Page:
Being James Bond Part I: The 007 Tuxedo

(originally written for

For many men James Bond personifies the ultimate male.  While plenty of action heroes are skilled with fast cars and lethal force, only Bond balances these primal traits with civilized tastes and seductive charm.  Thanks to the iconic depiction of the character sporting a deadly handgun and elegant tuxedo, young men dressing for a formal occasion commonly fantasize about channeling the legendary super spy.  Sadly though, the resulting outfits invariably fall short of expectations and are more likely to suggest a license to serve liquor than a license to kill.

Such men may attribute their sartorial failure to the lack of the 007 portrayers’ salary or Hollywood stylists but in fact neither is necessary.  All that’s required to pull off the Bond look is knowledge of the rules of classic black tie, the tuxedo interpretation preferred by sophisticated men everywhere.  For those unfamiliar with the rules, this two-part article will highlight the most fundamental distinctions between formal waiters and secret agents.

We begin with the foundation of black tie: the tuxedo (or “dinner jacket” in British spy parlance).

Over the past decade contemporary tuxedos have been increasingly styled to resemble business suits more than formal suits as young men become increasingly unfamiliar with the latter.  To the casual observer the two may appear to be interchangeable, but Bond knows better; as his lovely Casino Royale accomplice Vesper Lynd so aptly summarized, “There are dinner jackets and dinner jackets.”

The differences arise from the garments’ original purposes.  The everyday suit was originally known as a lounge suit in reference to its role as easy-fitting clothing for leisurely pursuits in the countryside.  Its purpose was simply to be pragmatic.  The original tuxedo, on the other hand, was known as a dinner suit because it was worn for informal dining and socializing among upper class gentlemen.   Although less grand than the otherwise obligatory tailcoat, it nonetheless had to be elegant enough to be accepted as evening wear, society’s most formal type of clothing.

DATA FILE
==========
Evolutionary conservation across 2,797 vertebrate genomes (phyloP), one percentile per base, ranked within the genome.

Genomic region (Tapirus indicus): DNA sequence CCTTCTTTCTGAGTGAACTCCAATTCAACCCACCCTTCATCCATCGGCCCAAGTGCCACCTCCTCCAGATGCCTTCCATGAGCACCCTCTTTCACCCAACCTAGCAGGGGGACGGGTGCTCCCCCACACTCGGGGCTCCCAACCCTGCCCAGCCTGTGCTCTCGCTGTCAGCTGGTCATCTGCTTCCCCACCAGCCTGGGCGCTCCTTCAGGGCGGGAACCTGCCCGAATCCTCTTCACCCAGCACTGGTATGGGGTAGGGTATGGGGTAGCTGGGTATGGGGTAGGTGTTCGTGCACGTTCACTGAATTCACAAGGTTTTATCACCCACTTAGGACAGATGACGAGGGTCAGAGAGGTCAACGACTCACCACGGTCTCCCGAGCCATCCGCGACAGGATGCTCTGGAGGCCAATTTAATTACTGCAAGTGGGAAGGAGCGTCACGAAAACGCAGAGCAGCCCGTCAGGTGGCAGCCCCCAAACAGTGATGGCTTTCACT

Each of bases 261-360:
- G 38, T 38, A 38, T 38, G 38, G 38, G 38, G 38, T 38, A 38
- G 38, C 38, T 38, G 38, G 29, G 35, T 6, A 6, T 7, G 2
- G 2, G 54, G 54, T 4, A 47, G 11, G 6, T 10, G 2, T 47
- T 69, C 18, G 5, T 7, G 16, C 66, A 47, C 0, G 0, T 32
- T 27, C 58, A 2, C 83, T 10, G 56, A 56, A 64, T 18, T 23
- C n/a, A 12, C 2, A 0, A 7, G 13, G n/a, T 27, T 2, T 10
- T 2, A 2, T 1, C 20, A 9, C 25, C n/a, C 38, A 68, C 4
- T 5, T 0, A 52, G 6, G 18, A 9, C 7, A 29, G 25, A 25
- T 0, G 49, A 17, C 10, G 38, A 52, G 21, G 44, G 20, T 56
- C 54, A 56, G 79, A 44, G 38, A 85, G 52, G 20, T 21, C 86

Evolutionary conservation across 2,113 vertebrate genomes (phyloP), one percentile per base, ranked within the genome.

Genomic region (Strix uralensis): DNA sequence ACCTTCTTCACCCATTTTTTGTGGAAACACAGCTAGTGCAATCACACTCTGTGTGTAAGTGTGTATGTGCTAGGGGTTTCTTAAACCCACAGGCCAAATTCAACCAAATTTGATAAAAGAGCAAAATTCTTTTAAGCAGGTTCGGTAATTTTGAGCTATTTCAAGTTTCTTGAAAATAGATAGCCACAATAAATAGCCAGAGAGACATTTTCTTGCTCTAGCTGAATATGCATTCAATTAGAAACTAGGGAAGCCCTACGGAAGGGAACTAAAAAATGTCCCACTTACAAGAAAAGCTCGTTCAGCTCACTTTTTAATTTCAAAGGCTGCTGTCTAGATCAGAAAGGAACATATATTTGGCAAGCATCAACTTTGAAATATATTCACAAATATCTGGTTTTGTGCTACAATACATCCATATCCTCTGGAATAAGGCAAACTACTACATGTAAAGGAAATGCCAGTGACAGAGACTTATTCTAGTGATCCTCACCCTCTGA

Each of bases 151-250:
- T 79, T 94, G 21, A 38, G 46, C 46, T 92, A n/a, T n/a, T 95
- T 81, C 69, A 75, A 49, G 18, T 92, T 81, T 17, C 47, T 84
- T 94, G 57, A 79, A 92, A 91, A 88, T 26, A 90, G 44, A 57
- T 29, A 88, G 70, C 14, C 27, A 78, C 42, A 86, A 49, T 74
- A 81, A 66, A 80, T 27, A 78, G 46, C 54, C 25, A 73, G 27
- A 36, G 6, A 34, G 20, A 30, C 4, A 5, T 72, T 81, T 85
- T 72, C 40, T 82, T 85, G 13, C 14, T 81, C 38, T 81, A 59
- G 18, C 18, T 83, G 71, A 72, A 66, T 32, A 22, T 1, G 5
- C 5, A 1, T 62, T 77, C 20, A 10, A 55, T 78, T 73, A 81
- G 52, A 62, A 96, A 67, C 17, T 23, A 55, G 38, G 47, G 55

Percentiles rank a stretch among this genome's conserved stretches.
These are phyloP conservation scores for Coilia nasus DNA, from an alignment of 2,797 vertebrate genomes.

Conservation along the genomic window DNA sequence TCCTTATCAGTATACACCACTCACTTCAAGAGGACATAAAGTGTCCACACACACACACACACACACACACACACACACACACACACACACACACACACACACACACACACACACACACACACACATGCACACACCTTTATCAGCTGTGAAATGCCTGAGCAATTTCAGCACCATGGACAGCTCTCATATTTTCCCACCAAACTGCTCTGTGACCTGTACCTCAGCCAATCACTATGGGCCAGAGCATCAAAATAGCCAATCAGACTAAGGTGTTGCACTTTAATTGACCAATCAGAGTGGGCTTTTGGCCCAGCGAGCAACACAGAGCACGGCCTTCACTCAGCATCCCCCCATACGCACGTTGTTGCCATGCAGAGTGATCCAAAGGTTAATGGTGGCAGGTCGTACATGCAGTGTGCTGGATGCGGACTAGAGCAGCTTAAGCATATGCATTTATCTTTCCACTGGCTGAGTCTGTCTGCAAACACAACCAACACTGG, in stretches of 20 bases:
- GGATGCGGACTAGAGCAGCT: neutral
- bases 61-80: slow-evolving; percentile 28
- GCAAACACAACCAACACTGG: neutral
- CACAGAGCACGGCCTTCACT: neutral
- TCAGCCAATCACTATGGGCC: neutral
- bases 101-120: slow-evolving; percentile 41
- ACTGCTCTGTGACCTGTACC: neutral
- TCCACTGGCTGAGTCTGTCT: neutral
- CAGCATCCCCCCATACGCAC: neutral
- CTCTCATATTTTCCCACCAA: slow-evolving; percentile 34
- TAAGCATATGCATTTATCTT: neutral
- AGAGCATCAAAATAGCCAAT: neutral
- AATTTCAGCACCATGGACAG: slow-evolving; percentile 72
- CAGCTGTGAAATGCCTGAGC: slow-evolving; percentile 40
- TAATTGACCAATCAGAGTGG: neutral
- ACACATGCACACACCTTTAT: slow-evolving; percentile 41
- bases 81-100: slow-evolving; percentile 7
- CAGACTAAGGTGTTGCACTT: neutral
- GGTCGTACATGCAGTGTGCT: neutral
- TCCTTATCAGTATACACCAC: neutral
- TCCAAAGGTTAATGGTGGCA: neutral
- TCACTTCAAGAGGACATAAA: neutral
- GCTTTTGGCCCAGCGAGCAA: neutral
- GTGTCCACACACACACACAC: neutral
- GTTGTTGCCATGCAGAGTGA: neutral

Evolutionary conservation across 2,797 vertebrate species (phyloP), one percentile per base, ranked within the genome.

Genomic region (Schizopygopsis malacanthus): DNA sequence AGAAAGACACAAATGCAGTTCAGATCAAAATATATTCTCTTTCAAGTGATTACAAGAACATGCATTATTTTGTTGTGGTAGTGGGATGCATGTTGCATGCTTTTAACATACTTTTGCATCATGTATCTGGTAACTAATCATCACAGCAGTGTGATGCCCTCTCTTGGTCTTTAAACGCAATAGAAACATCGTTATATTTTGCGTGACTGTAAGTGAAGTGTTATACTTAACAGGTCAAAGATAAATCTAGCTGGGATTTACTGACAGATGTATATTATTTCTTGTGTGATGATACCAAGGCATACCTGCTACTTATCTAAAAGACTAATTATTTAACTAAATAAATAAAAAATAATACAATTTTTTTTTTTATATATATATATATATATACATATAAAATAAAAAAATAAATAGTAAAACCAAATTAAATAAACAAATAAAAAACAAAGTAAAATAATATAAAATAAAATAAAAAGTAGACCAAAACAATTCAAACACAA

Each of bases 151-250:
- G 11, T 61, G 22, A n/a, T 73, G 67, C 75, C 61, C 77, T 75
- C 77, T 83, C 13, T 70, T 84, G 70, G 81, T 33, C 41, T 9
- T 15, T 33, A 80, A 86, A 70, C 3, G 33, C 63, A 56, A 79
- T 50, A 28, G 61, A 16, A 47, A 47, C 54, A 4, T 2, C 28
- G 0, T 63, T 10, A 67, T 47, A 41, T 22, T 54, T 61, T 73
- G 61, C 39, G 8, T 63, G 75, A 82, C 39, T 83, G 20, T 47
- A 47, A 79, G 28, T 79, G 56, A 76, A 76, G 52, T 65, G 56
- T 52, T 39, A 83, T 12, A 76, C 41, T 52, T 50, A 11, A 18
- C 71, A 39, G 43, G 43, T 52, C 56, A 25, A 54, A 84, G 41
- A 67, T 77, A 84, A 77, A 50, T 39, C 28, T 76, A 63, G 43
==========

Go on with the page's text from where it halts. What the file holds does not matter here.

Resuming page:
The most obvious indicator of the suits’ differing pedigrees is their lapels.  Ordinary single-breasted jackets typically have plain notched lapels while tuxedo jackets traditionally feature dégagé shawl collars or stately peak lapels, both faced in lustrous silk.   Another significant differentiation is the way the classic tuxedo jacket is cut to feature just one button whereas ordinary suits will have two or three.  This variation allows a deep “V” of white shirt to remain visible when the tuxedo jacket is buttoned, ensuring maximum contrast of black and white tones, maximum exposure of the formal shirt’s decorative front and the impression of wide shoulders and a narrow waist.  (This is also why traditional evening waistcoats are cut much lower than ordinary suit vests.)

A less apparent difference is the impact of the jacket buttons and trouser side seams on a tuxedo being covered with the same facing used for the lapels.  This sartorial trick is borrowed from military dress uniforms as a way of concealing a garment’s unsightly working parts in the same manner that studs replace a shirt’s ordinary buttons and a waistcoat or cummerbund hides a trouser’s waistband.  For similar reasons the pocket openings on a proper tuxedo are finished with understated trim rather than being cluttered with pocket flaps, and the back of the jacket is unbroken rather than being split in half by a vent.  The end result is a more streamlined and therefore sophisticated suit and, in the case of the trouser braids, an illusion of longer legs and thus taller height.

One trait shared by both styles of suits is the essential need for a proper fit.  Bond always looks his best by ensuring his jacket is neither draping him like a tent nor constraining him like sausage casing, his sleeves are just short enough to expose a band of shirt cuff (which extends no further than the bottom of his palm) and his trouser legs are just long enough to cover his socks rather than bunching on top of his shoes.  He also knows to use suspenders to keep his trousers perfectly positioned at his waist throughout a long evening of high-stakes gambling and high-speed car chases.


  1. Alex Edward

    No one can putt on the tuxedo better than Bond, over the last five decades what a men has actually learned from him is what does really it really mean to have a perfectly tailored tuxedo. He is my style icon not only in formal looks but just love his casual outfits too! Great Blog by the way
    James Bond Tuxedo in Casino Royale

  2. Domingo Miclat

    I really like the “Midnight Blue Tuxedo” in the picture above. My question is the color. In some of the pictures he is wearing a color that looks to be “black”, then another that looks “blue” and another that looks “dark blue or midnight blue.” Is it the lighting or what are the actual colors? Also the bow tie is a “diamond tip” with a “degage shawl collar.” I want to order online but scared the color isn’t what I like. I rather have the darker rather than the more blue tuxedo. Can you help me with the name or color in the pictures above?

    1. Peter Marshall (Post author)

      That’s the beauty of midnight blue: it’s so dark that it can appear deep blue in some light and black in other. That’s also what makes it virtually impossible to assess via photographs so be sure to request a fabric swatch before ordering a tuxedo online.


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